About waltz

Waltz is a dance music genre, in the ¾ time signature and quite brisk tempo. It originates mainly form an Austrian folk dance, Ländler (German: Ländler), but also other related rotating dances, such as Deutscher Tanz, Steirischer (in Poland referred to as sztajerek) or Dreher. A characteristic feature is the spinning movement of the dancing pairs, hence its name (from German: walzen – to turn). There is a number of varieties of waltz, out of which the most famous ones are the lively Viennese Waltz and slower and more nostalgic English Waltz. The dance gained popularity in the late 18th century, expanding from the peasant’s community to almost all social classes: from bourgeois salons to aristocratic ball rooms. In the 19th century it was concert waltzes of Viennese genre, composed by Joseph Lanner and Johann Strauss (father) and Johann Strauss (son), that enjoyed significant interest. At the same time stylised waltzes would be composed, in particular for the back then popular piano; among their authors one should mention the most outstanding ones: C.M. von Weber, F. Schubert and, certainly, F. Chopin.


Waltzes by Chopin

Chopin familiarised himself with the folk waltz for the first time probably during his holiday stays in Szafarnia. In a letter to his parents from 1825 he wrote: “There began dancing, a waltz and an obertas, but to encourage the farm-hands standing in silence and only jumping around on the spot, I made the first couple for the waltz with Miss Tekla, and at the end with Mrs Dziewanowska. Afterwards, everyone became so enthused that they danced in the courtyard until they dropped (...).” The same letter and a slightly later one constitute probably the earliest proof of Chopin’s compositional attempts in this genre: “Sisters, I wanted to send you my little waltz, but I have no time to write (...).” There is no doubt that Chopin was composing waltzes from the earliest age. 18 waltzes have been preserved to our times, out of which only 8 were published by the composer. It is also known that 8 pieces of this genre are lost.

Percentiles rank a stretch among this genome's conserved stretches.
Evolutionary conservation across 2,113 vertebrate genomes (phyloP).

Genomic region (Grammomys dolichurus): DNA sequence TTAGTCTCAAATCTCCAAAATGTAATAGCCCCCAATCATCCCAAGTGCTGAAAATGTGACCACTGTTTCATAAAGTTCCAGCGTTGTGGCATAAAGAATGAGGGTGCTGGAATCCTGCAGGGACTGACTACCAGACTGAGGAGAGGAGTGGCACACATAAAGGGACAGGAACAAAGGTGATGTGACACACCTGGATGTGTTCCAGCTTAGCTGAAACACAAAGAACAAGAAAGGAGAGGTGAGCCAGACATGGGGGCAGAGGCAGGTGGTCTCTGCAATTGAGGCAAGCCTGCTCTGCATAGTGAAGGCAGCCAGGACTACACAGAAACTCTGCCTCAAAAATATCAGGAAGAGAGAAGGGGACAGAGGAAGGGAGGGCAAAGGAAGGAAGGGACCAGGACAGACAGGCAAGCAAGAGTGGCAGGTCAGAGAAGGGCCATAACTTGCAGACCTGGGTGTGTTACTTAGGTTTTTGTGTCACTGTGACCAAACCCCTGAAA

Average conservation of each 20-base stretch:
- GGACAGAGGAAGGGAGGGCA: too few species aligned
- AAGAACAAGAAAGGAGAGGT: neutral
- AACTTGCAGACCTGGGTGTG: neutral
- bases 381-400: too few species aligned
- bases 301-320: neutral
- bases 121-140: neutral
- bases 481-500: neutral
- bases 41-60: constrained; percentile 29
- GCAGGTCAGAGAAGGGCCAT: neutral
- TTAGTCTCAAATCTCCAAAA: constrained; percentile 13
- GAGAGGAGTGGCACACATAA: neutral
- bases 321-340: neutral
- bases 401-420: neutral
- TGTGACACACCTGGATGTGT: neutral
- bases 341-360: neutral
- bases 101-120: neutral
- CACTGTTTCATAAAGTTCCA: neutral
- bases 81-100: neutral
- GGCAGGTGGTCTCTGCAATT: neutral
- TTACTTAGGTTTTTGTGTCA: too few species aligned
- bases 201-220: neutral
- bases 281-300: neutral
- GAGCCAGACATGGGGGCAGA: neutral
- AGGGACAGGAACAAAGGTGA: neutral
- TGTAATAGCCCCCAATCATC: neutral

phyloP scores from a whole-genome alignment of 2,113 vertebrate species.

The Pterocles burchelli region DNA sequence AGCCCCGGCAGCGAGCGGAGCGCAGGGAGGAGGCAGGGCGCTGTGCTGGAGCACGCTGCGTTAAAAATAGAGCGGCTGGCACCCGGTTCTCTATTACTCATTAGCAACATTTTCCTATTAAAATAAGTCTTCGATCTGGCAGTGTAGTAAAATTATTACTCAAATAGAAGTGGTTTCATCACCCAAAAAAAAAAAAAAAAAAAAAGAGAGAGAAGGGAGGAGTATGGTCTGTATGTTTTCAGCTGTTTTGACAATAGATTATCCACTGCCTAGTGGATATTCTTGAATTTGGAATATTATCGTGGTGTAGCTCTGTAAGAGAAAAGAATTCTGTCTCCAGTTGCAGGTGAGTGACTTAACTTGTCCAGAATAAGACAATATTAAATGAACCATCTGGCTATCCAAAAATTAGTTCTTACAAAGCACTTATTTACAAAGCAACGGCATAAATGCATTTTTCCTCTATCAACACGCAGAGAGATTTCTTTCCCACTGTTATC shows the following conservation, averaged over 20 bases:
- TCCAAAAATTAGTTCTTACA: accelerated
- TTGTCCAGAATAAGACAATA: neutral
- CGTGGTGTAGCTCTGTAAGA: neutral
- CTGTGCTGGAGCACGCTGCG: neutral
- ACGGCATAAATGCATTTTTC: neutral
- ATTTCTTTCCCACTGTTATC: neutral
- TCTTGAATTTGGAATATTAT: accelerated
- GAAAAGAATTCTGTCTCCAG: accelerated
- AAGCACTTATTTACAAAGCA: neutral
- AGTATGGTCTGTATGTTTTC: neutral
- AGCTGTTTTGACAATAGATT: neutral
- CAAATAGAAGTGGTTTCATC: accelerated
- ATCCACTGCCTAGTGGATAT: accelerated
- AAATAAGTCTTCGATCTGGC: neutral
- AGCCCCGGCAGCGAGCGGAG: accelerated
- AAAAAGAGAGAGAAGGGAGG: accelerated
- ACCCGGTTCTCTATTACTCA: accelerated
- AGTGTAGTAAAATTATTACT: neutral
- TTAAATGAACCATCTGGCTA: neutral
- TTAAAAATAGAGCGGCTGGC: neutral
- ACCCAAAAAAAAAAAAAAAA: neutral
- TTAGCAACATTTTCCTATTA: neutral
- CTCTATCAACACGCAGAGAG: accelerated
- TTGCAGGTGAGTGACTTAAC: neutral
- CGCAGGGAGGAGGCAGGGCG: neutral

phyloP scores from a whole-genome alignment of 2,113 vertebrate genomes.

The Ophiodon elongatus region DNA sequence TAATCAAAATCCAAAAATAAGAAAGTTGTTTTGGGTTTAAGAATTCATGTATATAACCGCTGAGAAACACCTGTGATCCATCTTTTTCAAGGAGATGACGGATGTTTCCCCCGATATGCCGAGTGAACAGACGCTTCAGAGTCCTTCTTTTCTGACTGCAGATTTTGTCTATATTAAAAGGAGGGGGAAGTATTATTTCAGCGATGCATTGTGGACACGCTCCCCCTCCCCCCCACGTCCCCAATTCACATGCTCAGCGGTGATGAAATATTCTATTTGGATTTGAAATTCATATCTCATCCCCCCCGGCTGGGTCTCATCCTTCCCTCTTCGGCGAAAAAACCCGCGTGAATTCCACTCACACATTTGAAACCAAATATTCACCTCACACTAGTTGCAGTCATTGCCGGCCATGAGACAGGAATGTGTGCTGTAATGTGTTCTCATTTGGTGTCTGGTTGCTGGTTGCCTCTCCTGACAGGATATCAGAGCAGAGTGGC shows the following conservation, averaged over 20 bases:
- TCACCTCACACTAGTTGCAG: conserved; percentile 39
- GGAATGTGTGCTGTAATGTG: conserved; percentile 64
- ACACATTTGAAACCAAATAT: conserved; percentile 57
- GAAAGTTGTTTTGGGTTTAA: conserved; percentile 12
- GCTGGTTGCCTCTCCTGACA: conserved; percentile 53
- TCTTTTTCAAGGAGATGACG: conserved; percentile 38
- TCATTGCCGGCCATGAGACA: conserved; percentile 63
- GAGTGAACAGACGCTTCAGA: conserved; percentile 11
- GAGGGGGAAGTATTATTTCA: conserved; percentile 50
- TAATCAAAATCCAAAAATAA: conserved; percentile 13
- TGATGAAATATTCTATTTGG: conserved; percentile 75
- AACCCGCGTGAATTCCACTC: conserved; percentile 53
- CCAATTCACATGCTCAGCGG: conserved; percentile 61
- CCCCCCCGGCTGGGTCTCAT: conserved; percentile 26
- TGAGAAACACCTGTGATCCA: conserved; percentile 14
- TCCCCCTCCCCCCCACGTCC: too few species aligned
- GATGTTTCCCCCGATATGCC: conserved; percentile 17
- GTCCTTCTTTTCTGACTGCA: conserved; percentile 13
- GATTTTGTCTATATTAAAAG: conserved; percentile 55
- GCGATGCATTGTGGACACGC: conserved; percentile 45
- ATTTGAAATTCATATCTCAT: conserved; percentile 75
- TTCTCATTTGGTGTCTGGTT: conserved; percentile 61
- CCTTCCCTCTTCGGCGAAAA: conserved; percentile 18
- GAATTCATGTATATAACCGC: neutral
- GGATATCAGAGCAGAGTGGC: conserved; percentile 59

Eight waltzes, to which Chopin gave opus numbers, are pieces of the highest quality. They are dance poems, in which the composer masterfully combines the elegance of a sophisticated salon with refined melodic brilliance and intricate harmony. Generally, they can be divided into two types. The first is the virtuoso valse brillante, maintained in fast tempo, very often with a distinctive introduction and flamboyant coda, as, e.g., the Waltz in E-flat major, Op. 34 No. 1 or the Waltz in A-flat major, Op. 42. The second type are melancholic and nostalgic waltzes, maintained in a slower tempo and minor keys, as the Waltz in A minor, Op. 34 No. 3 or the Waltz in C-sharp minor, Op. 64.

Next to these extensive waltzes of the official trend, there are also pieces which Chopin did not reveal to the wide group of audience. They are of much smaller size, however, their expression, brilliance and elegance are not inferior to the opused waltzes. These include a number of youth waltzes (e.g., the Waltz in B minor WN19). Waltz was also one of the most popular genres that Chopin would offer as a gift to his pupils and friends. A prominent example is the sentimental Waltz in F minor WN55, preserved in five different autographs, out of which four include dedications.


Waltz in D-flat major, Op. 64 No. 1

In the Waltz in D flat major, dedicated to Delfina Potocka, Chopin returned in style, and perhaps in recollection, to the early thirties and the style brillant. In this later variety, however, that dazzling, but insubstantial style acquired new characteristics. Firstly, a succinctness of utterance, wholly alien to its prototype, but not contrary to its ephemeral character. Secondly, the somewhat melancholy tenderness with which the waltz’s trio is expressed – a clear echo of analogous sections from 1830s waltzes. But the coda of the D flat major Waltz, through its terseness, breaks with brillant practice and – as in Heine – acts as a point of culmination.

The well-informed Count Stanisław Tarnowski circulated an anecdote according to which the D flat major Waltz constituted a singular reflection of that external, worldly side of Delfina Potocka’s personality.

Author: Mieczysław Tomaszewski
A series of programmes entitled ‘Fryderyk Chopin's Complete Works’
Polish Radio 2



Bielecki Artur, Walc, http://pl.chopin.nifc.pl/chopin/genre/detail/id/4

Tomaszewski Mieczysław, Walc Des-dur op. 64, [in:] Cycle of broadcasts “Fryderyka Chopina Dzieła Wszystkie” Polish Radio 2

Eigeldinger Jean-Jacques, Chopin w oczach swoich uczniów, Kraków 2010

Komarnicki Krzysztof, Walc, http://www.muzykotekaszkolna.pl/wiedza/gatunki/walc

Zieliński Tadeusz A., Chopin. Życie i droga twórcza, Kraków 1998